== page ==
by Gail Ciampa
PROVIDENCE JOURNAL / JOHN FREIDAH
George’s of Galilee recently renovated its first-floor dining room and added a fireplace and outdoor patio. Photos of local boats and fishermen still adorn the walls.
NARRAGANSETT — George’s of Galilee is an icon on Salty Brine Beach. For more than 60 years, seafood has been on the menu in this family spot with the Durfee family at the helm.
The recipes may go back to his grandmother Edna, but Kevin Durfee, the third generation to run George’s, recognized that even an icon needs updating every once in a while. Over the past few years the kitchens were modernized and the exterior renovated. Now the first floor dining room has had an elegant but comfortable makeover. It includes a fireplace and extends to a new outdoor patio, complete with fire pit for those nights with cool ocean breezes.
Galilee’s place as a fishing port is also a big part of the story, both in the kitchen and dining room.
Durfee is committed to a menu with fresh local fish such as scup and fluke, underutilized species that are high volume and low cost, yet have an almost invisible profile in the marketplace. He buys from local fishermen, including Wild Rhody that employs Trace and Trust technology to identify the origins of the catch.
“The world’s oceans are being overfished for a few species and I don’t want to play a part in their extinction,” said Durfee, of his commitment to local fish.
Executive chef, Yulia Sampson, will also have the opportunity to cook butterfish, sea robin and other unfamiliar fish found in nearby waters. Durfee says fishermen are used to bringing these fish home for dinner, but not selling them. He wants to be part of a change.
Wild Narragansett oysters are served on the half shell any time Durfee can buy them from those scouring local waters.
Diners needn’t worry about their favorites, though; fried clams and clam cakes are still on the menu. Sampson, who arrived as an international student from Russia, is very comfortable with the old and the new.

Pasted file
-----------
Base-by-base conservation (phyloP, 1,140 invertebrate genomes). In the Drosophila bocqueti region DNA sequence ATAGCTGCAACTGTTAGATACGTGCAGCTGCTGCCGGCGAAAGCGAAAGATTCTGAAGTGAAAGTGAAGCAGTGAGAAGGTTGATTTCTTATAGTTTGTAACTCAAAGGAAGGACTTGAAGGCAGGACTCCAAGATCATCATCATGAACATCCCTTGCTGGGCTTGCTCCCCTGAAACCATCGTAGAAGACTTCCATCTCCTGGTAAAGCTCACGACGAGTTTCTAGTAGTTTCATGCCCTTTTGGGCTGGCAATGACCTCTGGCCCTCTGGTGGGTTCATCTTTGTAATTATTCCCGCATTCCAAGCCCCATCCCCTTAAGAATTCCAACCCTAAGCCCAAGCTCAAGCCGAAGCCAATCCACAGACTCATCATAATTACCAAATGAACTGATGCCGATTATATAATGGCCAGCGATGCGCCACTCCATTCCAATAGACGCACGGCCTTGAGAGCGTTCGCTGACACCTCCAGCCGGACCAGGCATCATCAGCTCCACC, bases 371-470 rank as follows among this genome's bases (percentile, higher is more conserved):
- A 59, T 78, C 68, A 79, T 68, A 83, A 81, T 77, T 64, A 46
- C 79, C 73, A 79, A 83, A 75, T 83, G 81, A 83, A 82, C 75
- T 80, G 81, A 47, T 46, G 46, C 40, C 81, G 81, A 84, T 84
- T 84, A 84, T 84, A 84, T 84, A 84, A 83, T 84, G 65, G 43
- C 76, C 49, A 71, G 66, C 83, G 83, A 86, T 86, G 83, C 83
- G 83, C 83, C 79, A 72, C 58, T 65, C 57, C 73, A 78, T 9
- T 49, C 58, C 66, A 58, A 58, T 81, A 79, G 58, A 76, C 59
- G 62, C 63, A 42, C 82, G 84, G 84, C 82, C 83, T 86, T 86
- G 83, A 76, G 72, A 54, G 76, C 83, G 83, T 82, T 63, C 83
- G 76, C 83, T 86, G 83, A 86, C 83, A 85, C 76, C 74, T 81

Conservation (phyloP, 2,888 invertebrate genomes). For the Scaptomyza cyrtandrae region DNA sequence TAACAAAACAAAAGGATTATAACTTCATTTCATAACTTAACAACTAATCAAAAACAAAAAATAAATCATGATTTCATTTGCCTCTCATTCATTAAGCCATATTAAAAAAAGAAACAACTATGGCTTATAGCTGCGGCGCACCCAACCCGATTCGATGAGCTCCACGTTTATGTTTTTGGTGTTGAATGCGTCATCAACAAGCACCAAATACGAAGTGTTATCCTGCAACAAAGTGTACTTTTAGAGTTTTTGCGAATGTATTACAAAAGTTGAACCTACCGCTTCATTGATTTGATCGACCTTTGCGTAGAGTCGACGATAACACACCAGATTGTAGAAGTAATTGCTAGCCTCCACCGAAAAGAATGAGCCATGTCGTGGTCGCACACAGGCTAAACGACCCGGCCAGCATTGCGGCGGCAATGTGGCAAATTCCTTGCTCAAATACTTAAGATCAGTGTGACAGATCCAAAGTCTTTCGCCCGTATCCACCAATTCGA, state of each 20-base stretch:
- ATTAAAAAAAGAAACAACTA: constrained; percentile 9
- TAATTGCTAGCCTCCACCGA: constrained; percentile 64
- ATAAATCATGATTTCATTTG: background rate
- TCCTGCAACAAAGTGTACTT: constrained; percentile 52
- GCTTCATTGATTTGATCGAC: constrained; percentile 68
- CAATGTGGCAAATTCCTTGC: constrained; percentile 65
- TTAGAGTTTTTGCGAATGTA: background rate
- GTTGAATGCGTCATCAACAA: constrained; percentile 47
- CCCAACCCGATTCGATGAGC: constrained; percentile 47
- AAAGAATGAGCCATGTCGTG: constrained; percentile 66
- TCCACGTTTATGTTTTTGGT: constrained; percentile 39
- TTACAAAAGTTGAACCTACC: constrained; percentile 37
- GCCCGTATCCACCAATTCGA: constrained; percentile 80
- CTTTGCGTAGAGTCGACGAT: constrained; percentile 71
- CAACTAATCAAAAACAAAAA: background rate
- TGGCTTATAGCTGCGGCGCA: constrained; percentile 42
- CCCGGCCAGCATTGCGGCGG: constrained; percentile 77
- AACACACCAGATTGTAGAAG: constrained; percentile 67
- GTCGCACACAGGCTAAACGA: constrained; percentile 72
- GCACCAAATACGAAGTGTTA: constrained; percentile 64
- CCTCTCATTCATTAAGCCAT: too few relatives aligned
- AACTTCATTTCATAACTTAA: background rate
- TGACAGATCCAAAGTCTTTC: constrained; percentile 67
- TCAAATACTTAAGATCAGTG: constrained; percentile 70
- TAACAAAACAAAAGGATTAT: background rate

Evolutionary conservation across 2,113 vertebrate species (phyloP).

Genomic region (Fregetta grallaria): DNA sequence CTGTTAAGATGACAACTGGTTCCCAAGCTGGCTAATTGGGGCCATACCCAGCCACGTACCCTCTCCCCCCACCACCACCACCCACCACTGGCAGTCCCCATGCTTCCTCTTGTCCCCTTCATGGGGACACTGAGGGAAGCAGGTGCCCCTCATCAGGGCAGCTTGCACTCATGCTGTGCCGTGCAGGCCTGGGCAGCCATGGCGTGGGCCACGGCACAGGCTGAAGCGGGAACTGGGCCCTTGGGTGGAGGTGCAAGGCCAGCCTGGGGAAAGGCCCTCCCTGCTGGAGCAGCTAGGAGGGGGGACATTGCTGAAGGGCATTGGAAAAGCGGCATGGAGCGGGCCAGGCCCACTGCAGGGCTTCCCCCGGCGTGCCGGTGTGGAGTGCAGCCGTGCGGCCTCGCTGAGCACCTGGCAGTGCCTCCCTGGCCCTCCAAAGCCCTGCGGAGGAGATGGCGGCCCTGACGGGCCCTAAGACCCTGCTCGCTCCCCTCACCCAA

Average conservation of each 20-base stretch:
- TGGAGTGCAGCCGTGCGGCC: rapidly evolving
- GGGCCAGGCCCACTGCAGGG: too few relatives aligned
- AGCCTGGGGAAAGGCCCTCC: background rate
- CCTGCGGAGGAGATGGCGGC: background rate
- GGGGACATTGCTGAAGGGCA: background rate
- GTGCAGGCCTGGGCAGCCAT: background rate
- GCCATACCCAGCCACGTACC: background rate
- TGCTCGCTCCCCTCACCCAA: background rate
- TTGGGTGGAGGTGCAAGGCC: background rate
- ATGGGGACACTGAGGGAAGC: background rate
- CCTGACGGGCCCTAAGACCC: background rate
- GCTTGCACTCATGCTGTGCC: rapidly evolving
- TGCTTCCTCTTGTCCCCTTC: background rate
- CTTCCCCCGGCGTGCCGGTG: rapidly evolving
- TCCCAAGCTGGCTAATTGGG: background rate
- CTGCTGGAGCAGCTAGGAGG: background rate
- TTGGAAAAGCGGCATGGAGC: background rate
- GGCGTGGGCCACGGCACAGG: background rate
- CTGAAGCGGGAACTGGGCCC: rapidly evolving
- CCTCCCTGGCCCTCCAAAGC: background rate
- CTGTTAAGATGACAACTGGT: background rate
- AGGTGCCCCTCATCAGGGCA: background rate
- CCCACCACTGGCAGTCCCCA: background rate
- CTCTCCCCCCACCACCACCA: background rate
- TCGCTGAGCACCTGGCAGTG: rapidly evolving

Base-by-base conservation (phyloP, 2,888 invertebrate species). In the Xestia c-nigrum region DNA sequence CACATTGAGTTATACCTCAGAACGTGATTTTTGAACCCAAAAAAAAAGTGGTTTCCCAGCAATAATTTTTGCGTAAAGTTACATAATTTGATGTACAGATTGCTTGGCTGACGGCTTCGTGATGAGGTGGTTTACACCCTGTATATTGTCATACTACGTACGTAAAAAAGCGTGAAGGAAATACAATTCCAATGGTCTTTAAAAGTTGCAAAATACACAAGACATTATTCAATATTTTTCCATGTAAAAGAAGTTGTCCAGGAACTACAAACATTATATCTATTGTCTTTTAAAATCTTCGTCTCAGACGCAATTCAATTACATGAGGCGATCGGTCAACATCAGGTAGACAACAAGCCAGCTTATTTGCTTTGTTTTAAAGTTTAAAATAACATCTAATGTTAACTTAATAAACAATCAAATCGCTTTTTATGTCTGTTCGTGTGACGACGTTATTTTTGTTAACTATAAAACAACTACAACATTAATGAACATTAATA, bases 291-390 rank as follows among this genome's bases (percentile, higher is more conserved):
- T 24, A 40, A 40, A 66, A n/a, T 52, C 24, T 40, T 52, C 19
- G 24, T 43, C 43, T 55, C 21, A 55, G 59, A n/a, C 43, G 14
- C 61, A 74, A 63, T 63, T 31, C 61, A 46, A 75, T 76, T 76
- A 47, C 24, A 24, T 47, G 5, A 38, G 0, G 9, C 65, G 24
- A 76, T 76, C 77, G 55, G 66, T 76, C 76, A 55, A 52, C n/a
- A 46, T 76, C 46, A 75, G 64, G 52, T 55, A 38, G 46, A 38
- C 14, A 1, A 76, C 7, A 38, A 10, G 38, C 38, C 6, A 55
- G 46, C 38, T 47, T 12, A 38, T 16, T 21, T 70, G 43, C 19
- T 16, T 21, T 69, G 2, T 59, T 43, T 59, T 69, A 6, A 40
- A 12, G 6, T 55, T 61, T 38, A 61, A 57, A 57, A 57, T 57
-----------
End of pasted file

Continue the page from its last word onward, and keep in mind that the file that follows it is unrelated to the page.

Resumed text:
Durfee is also expanding his partnerships with nearby farms for seasonal produce and dairy products.
But mostly this restaurant is about the sea. In the dining room, photos tell the story of the men and boats that are based there in Galilee. The work of local photographer Dan Dunne hangs on the walls.
“We are a museum for the commercial fishing fleet,” said Durfee.
Many of those photos are framed in driftwood from nearby beaches, also fashioned by Dunne, said Libby Slader, an interior designer based in Pawtucket who created the dining room’s new look.
Her design was respectful of the past. The original booths from 1948 are still in the dining room, as is a mural at the entrance. But nearly everything else is new, from blue and white banquette covers with a nautical stripe to bright walls. The rocks around the new fireplace were all gathered from South County beaches, she said.
There’s an eye-catching new bar, with a single flat-screen television. There’s also a new, expanded selection of liquors including the local whiskey Uprising by the Sons of Liberty in Wakefield. Supporting neighbors isn’t limited to fishermen.
French doors are new, leading from the dining room to the new patio. The space used to be part of the parking lot. It’s now picturesque, with Adirondack chairs around the fire pit, and tables and chairs filling out the space. Clear panels provide a barrier from the street.
Back inside the new space, the light streams in right through sunset with perfect views of the Block Island Ferry going by.
About the view, Slader said, “You get a different experience depending on where you sit.”
George’s is in several ways a restaurant with a split personality. It goes from 20 employees to 120 in the summer, said Durfee, admitting that it is a challenge to get staff up and running when the summer crowd arrives. With casual dining and music upstairs, and take-out windows that serve those in bathing suits, the restaurant is almost three places in one. “We are a lot of things to a lot of people,” said Durfee. No makeover will change that.